In a future where sporting competitions take place on distant planets, a Hawaiian surfer seeks to reclaim her fame and followers while defeating her nemesis once and for all. But once she hears the songs of the Thalassa, she’ll discover that winning might not be the most important thing.
My career, and my broad interests in science, were inspired by America’s race to the moon. Between 1961 and 1972, I grew up watching the space missions of Mercury, Gemini, and Apollo. The astronauts were my heroes and I loved the technology. As a kid, those were magical times and they taught me to believe in the impossible. I’ve been a scientist now for 40 years and it’s hard to underestimate the power of those heady days to inspire my career trajectory.
Most science fiction movies are based loosely on science. Usually, this means they make a few technical or impossible leaps to move the plot forward but generally adhere to the basic laws of science. But in most cases, filmmakers are forgiven for their science-defying sins as long as the story makes up for it. In contrast, Endless Descent (aka The Rift) seems to delight in making so many impossible and incredulous scientific leaps, that they grow to a level of absurdity that transcends the believable.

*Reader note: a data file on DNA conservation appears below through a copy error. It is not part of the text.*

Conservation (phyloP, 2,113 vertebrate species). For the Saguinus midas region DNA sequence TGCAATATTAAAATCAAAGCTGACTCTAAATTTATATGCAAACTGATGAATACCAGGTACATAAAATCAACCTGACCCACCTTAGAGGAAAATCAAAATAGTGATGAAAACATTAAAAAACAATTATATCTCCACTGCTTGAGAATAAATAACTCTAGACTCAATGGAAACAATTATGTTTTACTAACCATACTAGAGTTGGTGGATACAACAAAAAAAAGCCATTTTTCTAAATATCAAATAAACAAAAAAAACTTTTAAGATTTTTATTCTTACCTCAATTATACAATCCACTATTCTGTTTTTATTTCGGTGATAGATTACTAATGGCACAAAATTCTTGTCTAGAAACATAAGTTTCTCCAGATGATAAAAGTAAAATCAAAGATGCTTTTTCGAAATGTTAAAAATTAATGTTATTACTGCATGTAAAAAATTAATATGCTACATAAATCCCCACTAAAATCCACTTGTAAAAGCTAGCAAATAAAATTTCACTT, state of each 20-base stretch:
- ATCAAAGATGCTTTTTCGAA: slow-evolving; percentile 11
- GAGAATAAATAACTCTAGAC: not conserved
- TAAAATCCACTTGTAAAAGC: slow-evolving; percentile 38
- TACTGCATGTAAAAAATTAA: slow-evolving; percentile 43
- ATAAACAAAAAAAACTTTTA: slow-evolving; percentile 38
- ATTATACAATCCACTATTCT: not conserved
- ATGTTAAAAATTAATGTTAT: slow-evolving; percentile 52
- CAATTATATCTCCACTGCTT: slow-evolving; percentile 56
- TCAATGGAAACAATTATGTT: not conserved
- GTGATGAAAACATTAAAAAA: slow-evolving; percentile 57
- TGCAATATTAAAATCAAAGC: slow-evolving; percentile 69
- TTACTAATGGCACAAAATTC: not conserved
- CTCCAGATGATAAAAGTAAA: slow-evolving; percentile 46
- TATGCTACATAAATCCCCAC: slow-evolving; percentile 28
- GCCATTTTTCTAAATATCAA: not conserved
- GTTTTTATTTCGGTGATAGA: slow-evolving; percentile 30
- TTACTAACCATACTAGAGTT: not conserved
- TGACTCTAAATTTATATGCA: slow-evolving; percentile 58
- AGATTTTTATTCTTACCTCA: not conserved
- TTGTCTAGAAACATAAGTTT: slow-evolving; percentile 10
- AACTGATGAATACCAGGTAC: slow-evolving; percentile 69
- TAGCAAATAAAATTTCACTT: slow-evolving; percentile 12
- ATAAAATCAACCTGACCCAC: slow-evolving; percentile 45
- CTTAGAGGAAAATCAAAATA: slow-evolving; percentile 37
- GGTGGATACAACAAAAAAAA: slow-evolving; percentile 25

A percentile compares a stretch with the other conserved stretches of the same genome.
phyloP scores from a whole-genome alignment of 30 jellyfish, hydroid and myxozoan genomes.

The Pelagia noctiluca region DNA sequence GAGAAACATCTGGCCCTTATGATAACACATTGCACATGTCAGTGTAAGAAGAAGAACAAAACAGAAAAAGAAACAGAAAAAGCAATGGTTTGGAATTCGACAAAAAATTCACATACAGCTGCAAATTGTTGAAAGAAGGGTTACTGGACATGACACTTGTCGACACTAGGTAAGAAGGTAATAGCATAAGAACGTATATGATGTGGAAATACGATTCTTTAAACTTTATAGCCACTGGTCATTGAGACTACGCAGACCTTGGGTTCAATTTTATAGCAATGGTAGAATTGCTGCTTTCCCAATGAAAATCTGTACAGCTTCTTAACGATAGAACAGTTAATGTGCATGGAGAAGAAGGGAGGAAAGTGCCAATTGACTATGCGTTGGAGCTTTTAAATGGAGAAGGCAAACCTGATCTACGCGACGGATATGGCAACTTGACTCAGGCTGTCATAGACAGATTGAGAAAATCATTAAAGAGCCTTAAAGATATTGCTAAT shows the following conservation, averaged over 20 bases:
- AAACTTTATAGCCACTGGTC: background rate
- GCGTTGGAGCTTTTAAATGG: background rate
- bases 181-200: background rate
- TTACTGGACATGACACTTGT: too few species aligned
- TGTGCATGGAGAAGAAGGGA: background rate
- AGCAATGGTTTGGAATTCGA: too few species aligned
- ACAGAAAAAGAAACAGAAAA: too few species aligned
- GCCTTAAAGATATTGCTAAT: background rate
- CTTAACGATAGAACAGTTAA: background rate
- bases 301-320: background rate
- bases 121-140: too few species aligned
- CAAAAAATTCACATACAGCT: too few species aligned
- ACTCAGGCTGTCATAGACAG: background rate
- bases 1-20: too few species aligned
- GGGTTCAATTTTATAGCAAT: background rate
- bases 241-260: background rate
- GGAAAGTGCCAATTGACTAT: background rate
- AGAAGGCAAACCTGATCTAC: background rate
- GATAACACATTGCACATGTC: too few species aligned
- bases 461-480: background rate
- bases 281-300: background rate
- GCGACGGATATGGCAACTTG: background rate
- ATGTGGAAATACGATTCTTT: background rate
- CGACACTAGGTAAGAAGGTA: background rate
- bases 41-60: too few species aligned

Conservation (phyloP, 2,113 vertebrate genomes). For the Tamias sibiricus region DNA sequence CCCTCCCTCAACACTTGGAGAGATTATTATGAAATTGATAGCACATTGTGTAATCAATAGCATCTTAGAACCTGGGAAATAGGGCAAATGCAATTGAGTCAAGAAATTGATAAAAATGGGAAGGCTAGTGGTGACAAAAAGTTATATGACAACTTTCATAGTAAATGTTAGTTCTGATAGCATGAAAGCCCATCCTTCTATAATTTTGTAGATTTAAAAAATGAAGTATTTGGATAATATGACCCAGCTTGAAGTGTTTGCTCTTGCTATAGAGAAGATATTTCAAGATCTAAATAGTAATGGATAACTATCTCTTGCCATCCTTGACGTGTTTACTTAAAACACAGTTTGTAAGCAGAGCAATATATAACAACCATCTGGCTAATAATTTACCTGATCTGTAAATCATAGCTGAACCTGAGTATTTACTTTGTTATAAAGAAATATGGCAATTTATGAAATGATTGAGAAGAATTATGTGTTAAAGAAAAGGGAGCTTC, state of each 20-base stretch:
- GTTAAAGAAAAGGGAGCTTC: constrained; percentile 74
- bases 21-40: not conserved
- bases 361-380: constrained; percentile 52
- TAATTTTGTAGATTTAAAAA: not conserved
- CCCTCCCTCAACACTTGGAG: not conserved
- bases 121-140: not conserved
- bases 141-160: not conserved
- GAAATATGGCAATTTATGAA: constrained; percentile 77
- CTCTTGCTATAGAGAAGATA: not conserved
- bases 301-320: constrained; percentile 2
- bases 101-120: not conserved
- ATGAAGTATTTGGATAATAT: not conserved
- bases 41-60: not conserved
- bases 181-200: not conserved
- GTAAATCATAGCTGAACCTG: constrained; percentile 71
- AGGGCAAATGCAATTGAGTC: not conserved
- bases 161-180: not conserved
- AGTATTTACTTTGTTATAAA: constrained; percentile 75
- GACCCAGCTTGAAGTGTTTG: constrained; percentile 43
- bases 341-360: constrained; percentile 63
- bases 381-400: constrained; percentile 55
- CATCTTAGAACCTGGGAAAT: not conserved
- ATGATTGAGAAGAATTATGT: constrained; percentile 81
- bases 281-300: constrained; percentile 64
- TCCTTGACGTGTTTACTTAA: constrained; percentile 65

There is a legend, spawned deep in the mysterious kelp forests of southern California, of the killer abalone. On extremely rare occasions, conditions align with a violation of the abalone code that triggers the rare spawn of the trio of terror in the abalone universe: the red, the black, and their offspring, the pink abalone. So it was during the El Niño of the early 1980s that such an event occurred, much to the detriment of all those involved and future world peace.